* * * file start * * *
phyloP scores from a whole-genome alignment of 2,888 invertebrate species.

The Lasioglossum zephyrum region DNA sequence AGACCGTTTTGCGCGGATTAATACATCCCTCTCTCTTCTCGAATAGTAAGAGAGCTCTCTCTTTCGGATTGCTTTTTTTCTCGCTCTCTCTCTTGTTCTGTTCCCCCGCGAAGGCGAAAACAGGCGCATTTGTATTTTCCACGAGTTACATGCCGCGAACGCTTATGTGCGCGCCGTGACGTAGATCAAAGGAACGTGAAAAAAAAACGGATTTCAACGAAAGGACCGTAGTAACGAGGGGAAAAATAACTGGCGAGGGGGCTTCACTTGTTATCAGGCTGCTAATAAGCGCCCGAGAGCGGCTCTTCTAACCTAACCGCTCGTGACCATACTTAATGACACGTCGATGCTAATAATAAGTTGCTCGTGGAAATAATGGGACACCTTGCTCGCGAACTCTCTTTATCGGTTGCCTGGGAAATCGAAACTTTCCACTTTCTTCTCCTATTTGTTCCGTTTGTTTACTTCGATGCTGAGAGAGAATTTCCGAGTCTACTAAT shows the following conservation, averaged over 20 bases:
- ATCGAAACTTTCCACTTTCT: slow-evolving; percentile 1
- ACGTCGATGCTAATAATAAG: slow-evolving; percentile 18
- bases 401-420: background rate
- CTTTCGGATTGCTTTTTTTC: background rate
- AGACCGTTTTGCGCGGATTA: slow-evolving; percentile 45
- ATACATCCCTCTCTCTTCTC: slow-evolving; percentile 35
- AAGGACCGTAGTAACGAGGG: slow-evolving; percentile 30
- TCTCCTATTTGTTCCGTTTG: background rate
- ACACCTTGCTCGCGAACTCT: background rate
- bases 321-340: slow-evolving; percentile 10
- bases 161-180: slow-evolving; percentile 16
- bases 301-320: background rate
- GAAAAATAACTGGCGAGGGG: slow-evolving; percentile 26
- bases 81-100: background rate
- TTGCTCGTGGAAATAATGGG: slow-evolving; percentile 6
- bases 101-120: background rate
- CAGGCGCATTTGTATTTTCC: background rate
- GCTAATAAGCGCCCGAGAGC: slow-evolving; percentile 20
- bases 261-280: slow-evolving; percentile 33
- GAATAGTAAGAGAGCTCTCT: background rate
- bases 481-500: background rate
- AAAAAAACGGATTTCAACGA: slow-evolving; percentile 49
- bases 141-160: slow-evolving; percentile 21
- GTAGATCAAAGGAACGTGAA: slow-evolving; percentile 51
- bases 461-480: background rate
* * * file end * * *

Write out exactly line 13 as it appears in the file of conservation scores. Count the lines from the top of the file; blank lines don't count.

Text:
- bases 161-180: slow-evolving; percentile 16